Connect to the USB NXT;
	Start the master program;
	Wait to receive an acknowledgement;
	while true do
		Read a line in from the positions text file;
		Send the line to the master robot;
		Pause for 0.5 seconds;

The original master program was functional but some extra features have also been added to stream- line the system. The master program can automatically distribute and initiate a new version of the slave program to the slave robots. This saves plugging in each of the slaves separately to update them. Algo- rithm 6 shows the pseudocode for the master program.

Algorithm 6: Connecting, distributing programs and transmitting positional data to slave robots

	foreach slave device do
		Find its Bluetooth id in the device table;
		Attempt to connect to that id;
		if successful then
			if slave program exists on the master file system then
				Delete slave program from the remote slave;
				Send the updated slave program;
			Start the slave program;
			Display error;
		Delete slave program from master;
	Send acknowledgement to PC;
	while true do
		Receive message over USB;
		foreach slave do
			Wait for Bluetooth to become free;
			Transmit message over Bluetooth;

The data receiving part of the slave program is very simple, it waits for the Bluetooth connection to become available and a message to appear in the mailbox. It then splits this message on commas to retrieve the positions of each of the robots. These are stored in an array which is globally available to the program so that the positions can be used to control flocking. To make the program universal for all slave robots, the name of the robot (0, 1 or 2) is used to index the array of robot positions and this is stored in variables x and y so that the position of the robot running the program can always be referenced. The NXC code for receiving messages is shown below.

		if (ReceiveMessage(0,true,msg) != STAT_MSG_EMPTY_MAILBOX){
			int bot = 0;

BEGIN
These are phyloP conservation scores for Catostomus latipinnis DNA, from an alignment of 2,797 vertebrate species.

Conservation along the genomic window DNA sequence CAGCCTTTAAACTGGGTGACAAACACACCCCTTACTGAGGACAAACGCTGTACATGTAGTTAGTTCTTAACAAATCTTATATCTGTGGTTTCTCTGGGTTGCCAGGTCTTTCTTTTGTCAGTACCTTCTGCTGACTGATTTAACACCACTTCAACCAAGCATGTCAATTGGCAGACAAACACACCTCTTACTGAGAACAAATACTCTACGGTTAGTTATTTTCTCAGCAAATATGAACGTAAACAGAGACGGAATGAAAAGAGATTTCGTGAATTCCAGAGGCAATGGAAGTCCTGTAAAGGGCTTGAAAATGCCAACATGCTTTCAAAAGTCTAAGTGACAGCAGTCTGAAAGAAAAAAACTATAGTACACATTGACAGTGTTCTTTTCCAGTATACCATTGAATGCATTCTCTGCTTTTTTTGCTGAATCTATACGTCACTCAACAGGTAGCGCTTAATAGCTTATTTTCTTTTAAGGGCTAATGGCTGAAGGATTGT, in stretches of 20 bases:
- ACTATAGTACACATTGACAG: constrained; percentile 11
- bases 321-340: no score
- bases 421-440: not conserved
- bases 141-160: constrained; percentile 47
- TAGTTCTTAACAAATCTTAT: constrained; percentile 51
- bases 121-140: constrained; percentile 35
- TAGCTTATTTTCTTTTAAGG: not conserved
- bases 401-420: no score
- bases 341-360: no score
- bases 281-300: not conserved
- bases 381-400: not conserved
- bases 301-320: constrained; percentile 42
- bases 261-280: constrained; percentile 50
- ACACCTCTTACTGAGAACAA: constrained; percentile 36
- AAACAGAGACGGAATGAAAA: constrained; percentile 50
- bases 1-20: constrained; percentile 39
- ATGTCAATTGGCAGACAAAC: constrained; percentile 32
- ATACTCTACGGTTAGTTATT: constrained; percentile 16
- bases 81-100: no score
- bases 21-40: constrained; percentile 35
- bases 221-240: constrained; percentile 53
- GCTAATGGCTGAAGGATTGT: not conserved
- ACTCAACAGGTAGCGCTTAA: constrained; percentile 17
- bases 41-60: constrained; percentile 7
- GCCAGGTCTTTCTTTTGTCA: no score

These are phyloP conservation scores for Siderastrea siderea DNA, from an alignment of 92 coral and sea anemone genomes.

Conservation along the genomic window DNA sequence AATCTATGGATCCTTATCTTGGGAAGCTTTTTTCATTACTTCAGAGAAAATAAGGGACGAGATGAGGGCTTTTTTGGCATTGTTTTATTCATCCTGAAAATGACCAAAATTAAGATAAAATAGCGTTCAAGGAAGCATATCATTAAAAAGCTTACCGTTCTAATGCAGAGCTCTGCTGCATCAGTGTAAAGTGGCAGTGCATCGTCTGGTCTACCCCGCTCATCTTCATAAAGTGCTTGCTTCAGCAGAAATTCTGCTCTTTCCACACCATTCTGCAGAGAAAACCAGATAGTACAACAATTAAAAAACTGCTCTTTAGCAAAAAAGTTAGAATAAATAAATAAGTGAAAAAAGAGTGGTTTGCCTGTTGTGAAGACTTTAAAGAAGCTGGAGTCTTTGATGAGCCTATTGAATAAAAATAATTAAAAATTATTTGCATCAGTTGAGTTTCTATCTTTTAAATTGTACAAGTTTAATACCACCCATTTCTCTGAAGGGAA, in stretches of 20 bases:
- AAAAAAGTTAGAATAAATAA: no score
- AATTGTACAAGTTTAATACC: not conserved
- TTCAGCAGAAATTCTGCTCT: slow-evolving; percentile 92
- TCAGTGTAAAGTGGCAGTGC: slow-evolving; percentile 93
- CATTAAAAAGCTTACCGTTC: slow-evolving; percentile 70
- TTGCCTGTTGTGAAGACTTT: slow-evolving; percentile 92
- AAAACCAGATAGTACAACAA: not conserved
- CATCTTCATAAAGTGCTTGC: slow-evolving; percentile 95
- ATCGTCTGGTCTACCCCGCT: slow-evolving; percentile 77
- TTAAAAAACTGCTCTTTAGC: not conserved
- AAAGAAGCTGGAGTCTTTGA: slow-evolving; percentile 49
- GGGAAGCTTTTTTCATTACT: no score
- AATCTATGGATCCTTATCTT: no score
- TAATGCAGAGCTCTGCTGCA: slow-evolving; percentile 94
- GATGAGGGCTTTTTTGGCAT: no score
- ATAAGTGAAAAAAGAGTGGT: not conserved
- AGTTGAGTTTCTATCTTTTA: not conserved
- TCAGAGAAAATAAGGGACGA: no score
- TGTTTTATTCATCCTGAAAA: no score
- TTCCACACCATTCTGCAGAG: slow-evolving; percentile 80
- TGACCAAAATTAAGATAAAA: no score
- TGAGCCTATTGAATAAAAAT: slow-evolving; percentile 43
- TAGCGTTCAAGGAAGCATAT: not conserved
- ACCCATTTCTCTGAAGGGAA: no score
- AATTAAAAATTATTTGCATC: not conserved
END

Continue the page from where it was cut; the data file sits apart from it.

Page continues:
int count = 0;
			string substring;
			for(int i = 0; i<StrLen(msg); i++){
				if(StrIndex(msg,i) == ’,’){
					substring = SubStr(msg,bot,i-bot);
					pos[count/2][count%2] = StrToNum(substring);
					bot = i+1;
			x = pos[thisBot][0];
			y = pos[thisBot][1];


In order to ensure that the positional data is being received by all of the robots, an experiment similar to the preliminary timing experiment was prepared. This used all four NXT bricks to test the timing and possible message rates of this configuration. A Matlab script transfers a message containing positional data to the master NXT via USB. The master NXT then transmits the incoming message to the three slave robots. This experiment is run for a minute for each different pause time and repeated five times.

Discussion of Results

Table 4 shows the average results for different pauses between sending messages from the master NXT. Up to 400ms, there are no message losses. However, times less than 500ms cause a delay on sending so that when the Matlab script is stopped at the end of the experiment, messages continue to send. This means that the positional data would not be in real time, it would have a delay of around a second. The pause times here are greater than in the preliminary experiment as the master robot has to transmit three messages each time it receives one message from the Matlab script. Taking this in to account, the time per message has been calculated. At 500ms between incoming messages, we can see that the time per message sent is 162ms. This is much greater than the 32ms found in the preliminary experiment. The messages in each experiment are the same size and so we can assume that they take the same time to transmit. Therefore, the time it takes to switch between sending messages to different robots is about 130ms.

Table 4 – Averaged results for different pauses between sending messages from the master NXT
Time between messages(ms) Messages Sent Received Master Received Slave Lost Messages Time Per Message (ms)
600 99 99 99 0 202.02
550 106 106 106 0 188.68
500 123 123 123 0 162.60
450 132 132 132 0 151.52
400 148 116 116 32 135.14

Although these times are much greater than those in the preliminary experiment, they are still within reasonable limits. A pause of 500ms means that each robot will receive new positional data twice a second. This may mean that the robots have to drive more slowly than initially intended, but this rate ought to be fast enough to allow the robots to respond in good time. The message sending rate will not be set in the Matlab script as shown here. Instead, the camera tracking program will be limited to two frames per second. This will mean that positional data is only written to a text file every 500ms and the Matlab script will wait until there is a new line in the file.

Avoiding Collisions

This section describes the issues surrounding collision avoidance, some possible solutions and further investigations in to some of these. The chosen methods are presented and evaluated.

Description of the problem